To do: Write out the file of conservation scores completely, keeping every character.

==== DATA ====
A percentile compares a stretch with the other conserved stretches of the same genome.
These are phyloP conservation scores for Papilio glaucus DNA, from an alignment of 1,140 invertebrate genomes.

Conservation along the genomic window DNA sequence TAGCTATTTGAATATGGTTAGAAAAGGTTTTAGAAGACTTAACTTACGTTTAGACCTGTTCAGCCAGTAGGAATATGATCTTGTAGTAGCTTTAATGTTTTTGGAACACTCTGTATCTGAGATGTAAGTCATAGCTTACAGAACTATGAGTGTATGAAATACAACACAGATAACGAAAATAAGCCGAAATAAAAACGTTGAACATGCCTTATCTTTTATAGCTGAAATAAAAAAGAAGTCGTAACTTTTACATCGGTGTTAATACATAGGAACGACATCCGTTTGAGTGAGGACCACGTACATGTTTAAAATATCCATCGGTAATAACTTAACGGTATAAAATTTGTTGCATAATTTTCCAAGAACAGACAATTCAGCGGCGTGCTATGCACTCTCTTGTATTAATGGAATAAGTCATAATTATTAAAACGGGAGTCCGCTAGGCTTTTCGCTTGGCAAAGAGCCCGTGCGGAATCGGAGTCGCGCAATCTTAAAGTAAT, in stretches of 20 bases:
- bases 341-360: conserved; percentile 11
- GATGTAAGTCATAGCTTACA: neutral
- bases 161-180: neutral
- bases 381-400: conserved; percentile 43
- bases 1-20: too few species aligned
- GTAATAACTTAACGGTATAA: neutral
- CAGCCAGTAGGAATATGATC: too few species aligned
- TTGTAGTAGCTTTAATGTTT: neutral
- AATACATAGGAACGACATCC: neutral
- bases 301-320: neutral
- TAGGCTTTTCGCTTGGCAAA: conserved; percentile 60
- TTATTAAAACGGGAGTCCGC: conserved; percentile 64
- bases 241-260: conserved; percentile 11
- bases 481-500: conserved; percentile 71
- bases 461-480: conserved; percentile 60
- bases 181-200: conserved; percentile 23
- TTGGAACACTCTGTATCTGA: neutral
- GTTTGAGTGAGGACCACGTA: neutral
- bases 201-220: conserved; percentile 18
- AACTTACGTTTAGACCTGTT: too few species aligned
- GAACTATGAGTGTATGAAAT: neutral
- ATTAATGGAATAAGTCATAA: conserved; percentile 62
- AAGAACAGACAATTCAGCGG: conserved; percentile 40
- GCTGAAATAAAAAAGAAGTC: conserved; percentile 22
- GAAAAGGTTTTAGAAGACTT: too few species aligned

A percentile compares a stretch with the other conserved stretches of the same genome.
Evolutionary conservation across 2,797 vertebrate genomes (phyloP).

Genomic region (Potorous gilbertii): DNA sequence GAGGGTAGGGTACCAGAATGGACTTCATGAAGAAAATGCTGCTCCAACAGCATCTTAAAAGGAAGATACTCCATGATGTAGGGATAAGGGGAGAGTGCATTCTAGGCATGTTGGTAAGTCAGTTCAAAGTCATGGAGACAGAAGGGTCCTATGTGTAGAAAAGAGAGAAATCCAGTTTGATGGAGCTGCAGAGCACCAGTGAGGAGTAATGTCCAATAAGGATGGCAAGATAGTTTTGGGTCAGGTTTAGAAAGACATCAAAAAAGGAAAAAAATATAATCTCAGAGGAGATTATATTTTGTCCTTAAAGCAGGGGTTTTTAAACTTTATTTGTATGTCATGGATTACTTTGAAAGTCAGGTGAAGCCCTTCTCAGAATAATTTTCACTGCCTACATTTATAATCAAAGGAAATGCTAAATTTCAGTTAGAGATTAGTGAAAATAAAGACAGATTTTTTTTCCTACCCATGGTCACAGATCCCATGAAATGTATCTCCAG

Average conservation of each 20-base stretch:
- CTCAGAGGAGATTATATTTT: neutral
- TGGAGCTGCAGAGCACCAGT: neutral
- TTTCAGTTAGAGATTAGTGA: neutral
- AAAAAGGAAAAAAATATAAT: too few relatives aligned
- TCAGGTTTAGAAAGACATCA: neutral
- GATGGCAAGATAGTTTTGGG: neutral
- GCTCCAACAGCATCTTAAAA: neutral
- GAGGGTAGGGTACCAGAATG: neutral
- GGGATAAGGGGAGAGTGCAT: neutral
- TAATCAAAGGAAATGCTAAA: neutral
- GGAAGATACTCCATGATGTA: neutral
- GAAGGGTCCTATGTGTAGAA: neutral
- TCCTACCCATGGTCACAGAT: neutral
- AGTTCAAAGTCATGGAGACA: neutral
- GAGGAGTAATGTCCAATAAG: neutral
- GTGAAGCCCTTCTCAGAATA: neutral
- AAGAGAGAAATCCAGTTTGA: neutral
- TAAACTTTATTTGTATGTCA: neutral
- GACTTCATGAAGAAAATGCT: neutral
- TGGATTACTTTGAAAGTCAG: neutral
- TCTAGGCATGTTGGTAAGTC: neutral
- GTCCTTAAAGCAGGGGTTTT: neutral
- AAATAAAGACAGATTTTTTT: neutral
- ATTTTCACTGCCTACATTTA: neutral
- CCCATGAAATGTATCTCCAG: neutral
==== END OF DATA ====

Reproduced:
A percentile compares a stretch with the other conserved stretches of the same genome.
These are phyloP conservation scores for Papilio glaucus DNA, from an alignment of 1,140 invertebrate genomes.

Conservation along the genomic window DNA sequence TAGCTATTTGAATATGGTTAGAAAAGGTTTTAGAAGACTTAACTTACGTTTAGACCTGTTCAGCCAGTAGGAATATGATCTTGTAGTAGCTTTAATGTTTTTGGAACACTCTGTATCTGAGATGTAAGTCATAGCTTACAGAACTATGAGTGTATGAAATACAACACAGATAACGAAAATAAGCCGAAATAAAAACGTTGAACATGCCTTATCTTTTATAGCTGAAATAAAAAAGAAGTCGTAACTTTTACATCGGTGTTAATACATAGGAACGACATCCGTTTGAGTGAGGACCACGTACATGTTTAAAATATCCATCGGTAATAACTTAACGGTATAAAATTTGTTGCATAATTTTCCAAGAACAGACAATTCAGCGGCGTGCTATGCACTCTCTTGTATTAATGGAATAAGTCATAATTATTAAAACGGGAGTCCGCTAGGCTTTTCGCTTGGCAAAGAGCCCGTGCGGAATCGGAGTCGCGCAATCTTAAAGTAAT, in stretches of 20 bases:
- bases 341-360: conserved; percentile 11
- GATGTAAGTCATAGCTTACA: neutral
- bases 161-180: neutral
- bases 381-400: conserved; percentile 43
- bases 1-20: too few species aligned
- GTAATAACTTAACGGTATAA: neutral
- CAGCCAGTAGGAATATGATC: too few species aligned
- TTGTAGTAGCTTTAATGTTT: neutral
- AATACATAGGAACGACATCC: neutral
- bases 301-320: neutral
- TAGGCTTTTCGCTTGGCAAA: conserved; percentile 60
- TTATTAAAACGGGAGTCCGC: conserved; percentile 64
- bases 241-260: conserved; percentile 11
- bases 481-500: conserved; percentile 71
- bases 461-480: conserved; percentile 60
- bases 181-200: conserved; percentile 23
- TTGGAACACTCTGTATCTGA: neutral
- GTTTGAGTGAGGACCACGTA: neutral
- bases 201-220: conserved; percentile 18
- AACTTACGTTTAGACCTGTT: too few species aligned
- GAACTATGAGTGTATGAAAT: neutral
- ATTAATGGAATAAGTCATAA: conserved; percentile 62
- AAGAACAGACAATTCAGCGG: conserved; percentile 40
- GCTGAAATAAAAAAGAAGTC: conserved; percentile 22
- GAAAAGGTTTTAGAAGACTT: too few species aligned

A percentile compares a stretch with the other conserved stretches of the same genome.
Evolutionary conservation across 2,797 vertebrate genomes (phyloP).

Genomic region (Potorous gilbertii): DNA sequence GAGGGTAGGGTACCAGAATGGACTTCATGAAGAAAATGCTGCTCCAACAGCATCTTAAAAGGAAGATACTCCATGATGTAGGGATAAGGGGAGAGTGCATTCTAGGCATGTTGGTAAGTCAGTTCAAAGTCATGGAGACAGAAGGGTCCTATGTGTAGAAAAGAGAGAAATCCAGTTTGATGGAGCTGCAGAGCACCAGTGAGGAGTAATGTCCAATAAGGATGGCAAGATAGTTTTGGGTCAGGTTTAGAAAGACATCAAAAAAGGAAAAAAATATAATCTCAGAGGAGATTATATTTTGTCCTTAAAGCAGGGGTTTTTAAACTTTATTTGTATGTCATGGATTACTTTGAAAGTCAGGTGAAGCCCTTCTCAGAATAATTTTCACTGCCTACATTTATAATCAAAGGAAATGCTAAATTTCAGTTAGAGATTAGTGAAAATAAAGACAGATTTTTTTTCCTACCCATGGTCACAGATCCCATGAAATGTATCTCCAG

Average conservation of each 20-base stretch:
- CTCAGAGGAGATTATATTTT: neutral
- TGGAGCTGCAGAGCACCAGT: neutral
- TTTCAGTTAGAGATTAGTGA: neutral
- AAAAAGGAAAAAAATATAAT: too few relatives aligned
- TCAGGTTTAGAAAGACATCA: neutral
- GATGGCAAGATAGTTTTGGG: neutral
- GCTCCAACAGCATCTTAAAA: neutral
- GAGGGTAGGGTACCAGAATG: neutral
- GGGATAAGGGGAGAGTGCAT: neutral
- TAATCAAAGGAAATGCTAAA: neutral
- GGAAGATACTCCATGATGTA: neutral
- GAAGGGTCCTATGTGTAGAA: neutral
- TCCTACCCATGGTCACAGAT: neutral
- AGTTCAAAGTCATGGAGACA: neutral
- GAGGAGTAATGTCCAATAAG: neutral
- GTGAAGCCCTTCTCAGAATA: neutral
- AAGAGAGAAATCCAGTTTGA: neutral
- TAAACTTTATTTGTATGTCA: neutral
- GACTTCATGAAGAAAATGCT: neutral
- TGGATTACTTTGAAAGTCAG: neutral
- TCTAGGCATGTTGGTAAGTC: neutral
- GTCCTTAAAGCAGGGGTTTT: neutral
- AAATAAAGACAGATTTTTTT: neutral
- ATTTTCACTGCCTACATTTA: neutral
- CCCATGAAATGTATCTCCAG: neutral